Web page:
Glass Recycling Research
2018 GRC Glass Recycling Survey
Ninety-three percent of residents and consumers still expect to be able to recycle glass, according to members of the recycling value chain. The 2nd annual survey by the Glass Recycling Coalition (GRC) queried more than 300 public-sector representatives, top glass industry professionals, and material recovery facility (MRF) operators in an open survey from May to June 2018. The survey also revealed important differences in perceptions, trends and concerns among these groups.
2017 GRC Glass Recycling Survey
Ninety-six percent of residents and consumers expect to be able to recycle glass, according a survey conducted by the Glass Recycling Coalition (GRC) of more than 250 public sector representatives, glass industry professionals and material recovery facility (MRF) representatives. The survey results, released at the Resource Recycling Conference in Minneapolis, found that the top priorities among public sector respondents for recycling programs are fulfilling resident satisfaction, meeting sustainability goals and reducing contamination.
2017 Closed Loop Partners Study
Closed Loop Foundation studied the ROI of investing in glass clean-up systems at MRFs and found that an investment at a MRF could yield higher value commodities and significant savings for the entire system. The report is accompanied by a calculator tool to help MRFs determine their own ROI.
2017 GRC Glass Recycling Decision Making Tool
The Glass Recycling Coalition (GRC) is pleased to announce the release of an online decision-making tool to help recycling program managers evaluate or optimize their glass recycling programs. Developed with the help of GRC members and guidance from the GRC’s Government Advisory Council, the decision-making tool is equipped with best practices, interactive data, contract considerations and more
2018 Hinkley Center Contamination in Single Stream System Due to Glass and Non-Recyclables
Assessment and Evaluation of Contamination in Single Stream Recycling Systems Due to Broken Glass and Other Non-recyclables. In glass recycling, the efficiency of the Glass Breaker Screen was found to be 95 percent; however, the sort results indicated that the screen failed to separate grit, fines and sweepings from glass cullet. The acceptable rate of mixed glass was only 70 percent despite the high level of efficiency or the processing techniques. Here, efforts could be shaped to decrease the amount of grit, fines and sweepings in the inbound stream.
2018 NERC MRF Study
2019 SPC Design for Recycled Content Guide
Recycling is the most prevalent recovery pathway for packaging, and in order to ensure that packaging is effectively recycled, the packaging community must engage on two critical fronts: designing packaging in such a way that it flows optimally through the recycling system, and supporting end markets for the recycled content created by that system.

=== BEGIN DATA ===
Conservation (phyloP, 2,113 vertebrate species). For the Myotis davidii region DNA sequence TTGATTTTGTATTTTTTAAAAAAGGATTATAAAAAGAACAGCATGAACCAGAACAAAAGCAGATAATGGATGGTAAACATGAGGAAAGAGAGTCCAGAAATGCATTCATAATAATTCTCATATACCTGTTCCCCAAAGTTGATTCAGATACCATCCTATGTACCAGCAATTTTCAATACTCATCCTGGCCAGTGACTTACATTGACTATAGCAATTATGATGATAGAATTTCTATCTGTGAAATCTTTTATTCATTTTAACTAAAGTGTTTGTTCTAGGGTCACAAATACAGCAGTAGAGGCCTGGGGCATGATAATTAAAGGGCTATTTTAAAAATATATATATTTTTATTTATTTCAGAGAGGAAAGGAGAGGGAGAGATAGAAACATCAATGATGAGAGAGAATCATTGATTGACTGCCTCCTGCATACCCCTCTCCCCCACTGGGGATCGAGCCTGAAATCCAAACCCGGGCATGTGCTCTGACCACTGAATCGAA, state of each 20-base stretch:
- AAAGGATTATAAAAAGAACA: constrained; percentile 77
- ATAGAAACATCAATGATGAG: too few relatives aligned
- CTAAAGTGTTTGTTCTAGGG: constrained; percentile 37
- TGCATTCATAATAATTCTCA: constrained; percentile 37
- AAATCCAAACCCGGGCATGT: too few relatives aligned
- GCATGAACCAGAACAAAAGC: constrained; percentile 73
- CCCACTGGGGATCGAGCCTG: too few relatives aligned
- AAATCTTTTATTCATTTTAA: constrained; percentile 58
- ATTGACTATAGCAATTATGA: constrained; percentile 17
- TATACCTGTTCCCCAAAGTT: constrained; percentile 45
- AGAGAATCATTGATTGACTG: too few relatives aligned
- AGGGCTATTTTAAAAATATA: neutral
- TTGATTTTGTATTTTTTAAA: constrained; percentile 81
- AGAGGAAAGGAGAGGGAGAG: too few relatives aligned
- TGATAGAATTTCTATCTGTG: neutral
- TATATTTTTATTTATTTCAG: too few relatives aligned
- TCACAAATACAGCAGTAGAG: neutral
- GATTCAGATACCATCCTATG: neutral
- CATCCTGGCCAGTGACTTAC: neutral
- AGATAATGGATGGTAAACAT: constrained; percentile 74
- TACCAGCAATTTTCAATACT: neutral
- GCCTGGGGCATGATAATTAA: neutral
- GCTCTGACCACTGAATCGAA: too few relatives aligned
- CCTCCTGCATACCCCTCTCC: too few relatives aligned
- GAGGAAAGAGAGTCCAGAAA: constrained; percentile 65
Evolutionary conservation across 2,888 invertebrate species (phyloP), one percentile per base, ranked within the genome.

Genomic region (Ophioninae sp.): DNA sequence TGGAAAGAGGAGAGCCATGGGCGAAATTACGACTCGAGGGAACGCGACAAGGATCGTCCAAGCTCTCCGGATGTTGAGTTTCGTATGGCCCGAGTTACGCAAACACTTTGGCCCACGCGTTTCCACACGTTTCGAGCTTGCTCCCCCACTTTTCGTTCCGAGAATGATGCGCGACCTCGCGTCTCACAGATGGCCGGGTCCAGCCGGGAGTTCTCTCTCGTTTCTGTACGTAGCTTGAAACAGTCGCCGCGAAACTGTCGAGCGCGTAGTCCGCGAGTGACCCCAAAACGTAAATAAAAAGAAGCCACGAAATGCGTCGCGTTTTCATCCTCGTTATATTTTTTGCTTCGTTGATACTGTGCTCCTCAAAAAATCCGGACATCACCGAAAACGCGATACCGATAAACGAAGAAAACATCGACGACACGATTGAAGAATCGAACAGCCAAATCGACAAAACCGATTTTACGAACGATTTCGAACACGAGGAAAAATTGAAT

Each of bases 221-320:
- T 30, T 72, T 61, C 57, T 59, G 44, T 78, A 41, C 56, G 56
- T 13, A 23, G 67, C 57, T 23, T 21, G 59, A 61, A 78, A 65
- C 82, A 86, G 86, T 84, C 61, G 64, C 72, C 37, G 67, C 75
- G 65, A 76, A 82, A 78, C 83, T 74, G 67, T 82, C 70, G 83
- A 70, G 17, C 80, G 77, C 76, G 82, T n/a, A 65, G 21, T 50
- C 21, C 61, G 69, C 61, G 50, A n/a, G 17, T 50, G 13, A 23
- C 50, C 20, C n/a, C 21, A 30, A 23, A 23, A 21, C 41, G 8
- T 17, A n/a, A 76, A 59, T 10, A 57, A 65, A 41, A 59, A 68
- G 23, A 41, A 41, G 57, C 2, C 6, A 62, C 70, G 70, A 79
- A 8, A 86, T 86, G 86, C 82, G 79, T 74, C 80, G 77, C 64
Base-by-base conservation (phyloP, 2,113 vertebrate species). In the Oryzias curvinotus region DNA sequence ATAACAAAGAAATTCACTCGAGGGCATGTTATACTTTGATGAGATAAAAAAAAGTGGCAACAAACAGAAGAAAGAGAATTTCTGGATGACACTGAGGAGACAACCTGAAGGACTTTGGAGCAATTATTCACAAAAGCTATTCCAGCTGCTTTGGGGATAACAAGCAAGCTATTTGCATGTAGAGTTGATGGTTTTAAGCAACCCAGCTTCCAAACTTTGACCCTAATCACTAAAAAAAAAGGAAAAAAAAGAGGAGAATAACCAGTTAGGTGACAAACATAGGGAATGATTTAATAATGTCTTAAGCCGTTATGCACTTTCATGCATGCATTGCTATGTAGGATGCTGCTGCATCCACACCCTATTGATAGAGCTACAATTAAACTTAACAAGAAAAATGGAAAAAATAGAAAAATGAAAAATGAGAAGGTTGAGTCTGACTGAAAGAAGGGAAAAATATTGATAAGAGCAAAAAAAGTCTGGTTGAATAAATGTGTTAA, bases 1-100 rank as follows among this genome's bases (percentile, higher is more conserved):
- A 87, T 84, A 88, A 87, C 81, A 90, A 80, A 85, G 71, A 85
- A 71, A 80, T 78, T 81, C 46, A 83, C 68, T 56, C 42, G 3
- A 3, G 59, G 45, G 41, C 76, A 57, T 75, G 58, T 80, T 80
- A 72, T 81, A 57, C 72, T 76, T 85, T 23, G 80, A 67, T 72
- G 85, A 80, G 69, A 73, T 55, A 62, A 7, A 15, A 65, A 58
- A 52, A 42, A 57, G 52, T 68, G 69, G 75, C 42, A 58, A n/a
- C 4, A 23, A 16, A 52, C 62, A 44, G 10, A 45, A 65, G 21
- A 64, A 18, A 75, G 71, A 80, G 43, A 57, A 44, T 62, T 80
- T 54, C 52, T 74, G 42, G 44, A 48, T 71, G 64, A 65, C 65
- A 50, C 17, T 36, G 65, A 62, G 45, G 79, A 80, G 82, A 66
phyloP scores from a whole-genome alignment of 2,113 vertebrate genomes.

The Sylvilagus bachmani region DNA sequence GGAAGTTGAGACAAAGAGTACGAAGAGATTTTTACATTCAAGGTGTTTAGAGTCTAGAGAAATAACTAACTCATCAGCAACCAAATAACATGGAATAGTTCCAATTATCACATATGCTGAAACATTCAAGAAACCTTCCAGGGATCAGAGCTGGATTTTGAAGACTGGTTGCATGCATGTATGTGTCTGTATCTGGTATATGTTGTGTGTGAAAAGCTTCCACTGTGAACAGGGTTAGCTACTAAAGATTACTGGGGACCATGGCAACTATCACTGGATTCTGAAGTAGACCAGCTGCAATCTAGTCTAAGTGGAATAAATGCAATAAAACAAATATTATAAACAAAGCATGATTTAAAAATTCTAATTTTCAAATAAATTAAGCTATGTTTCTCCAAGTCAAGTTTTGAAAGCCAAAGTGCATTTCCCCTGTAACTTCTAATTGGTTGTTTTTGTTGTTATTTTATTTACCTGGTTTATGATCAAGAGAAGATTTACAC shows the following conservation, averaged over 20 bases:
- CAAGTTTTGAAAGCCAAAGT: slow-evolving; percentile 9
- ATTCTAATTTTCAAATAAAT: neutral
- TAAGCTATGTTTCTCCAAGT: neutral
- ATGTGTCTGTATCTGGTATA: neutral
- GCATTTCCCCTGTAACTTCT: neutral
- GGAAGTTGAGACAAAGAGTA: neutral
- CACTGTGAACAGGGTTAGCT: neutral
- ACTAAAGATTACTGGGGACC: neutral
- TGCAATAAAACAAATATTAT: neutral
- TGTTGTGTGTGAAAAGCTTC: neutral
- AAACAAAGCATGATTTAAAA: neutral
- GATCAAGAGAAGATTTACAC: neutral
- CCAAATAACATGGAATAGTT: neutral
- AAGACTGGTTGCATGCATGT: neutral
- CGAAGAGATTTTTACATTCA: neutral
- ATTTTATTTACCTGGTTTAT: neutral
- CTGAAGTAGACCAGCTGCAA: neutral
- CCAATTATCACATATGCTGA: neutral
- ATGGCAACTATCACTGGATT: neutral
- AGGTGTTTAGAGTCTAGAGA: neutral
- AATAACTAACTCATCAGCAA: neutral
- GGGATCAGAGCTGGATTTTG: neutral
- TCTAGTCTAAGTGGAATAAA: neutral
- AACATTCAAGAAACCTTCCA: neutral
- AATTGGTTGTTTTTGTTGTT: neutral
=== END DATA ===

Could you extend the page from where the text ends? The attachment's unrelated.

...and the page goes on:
2016 AROW Glass Study
Successful glass recycling programs depend upon strong and diverse end-markets. The availability and economics of each potential end market are in turn dictated by MRF size and technology, location (transportation) and collection system (mixed, source separated). While there are regulatory recommendations, supply and demand within the free market system, along with quality, will dominate glass recycling into the foreseeable future.
2020 GRC Glass Survey
Ninety percent of residents and consumers still expect to be able to recycle glass, according to members of the recycling value chain. The third annual survey by the Glass Recycling Coalition (GRC), released at the GRC Fall 2020 Member Meeting, queried more than 200 municipal officials, top glass industry professionals, and materials recovery facility (MRF) operators in an open survey from August to September 2020.
2017 ISRI MRF Specification
MRF Glass consists of crushed or whole scrap Flint (clear), Amber (brown), and Green (emerald) container/bottle glass made from soda-lime-silica. These standards and practices apply to 3-color mixed glass for purchase or sale in the United States and Canada. Transactions covering shipments to or from other countries may also be in accordance with these standards and practices and may be modified by mutual agreement between buyer and seller. These specifications are guidelines for buying and selling MRF glass and are always subject to the buyer and seller’s agreement. It is recognized that MRF Glass may be mixed with other materials as a result of recycling collection convenience and efficiency, and that quality levels and pricing varies widely based on the amount of contamination mixed in with the glass.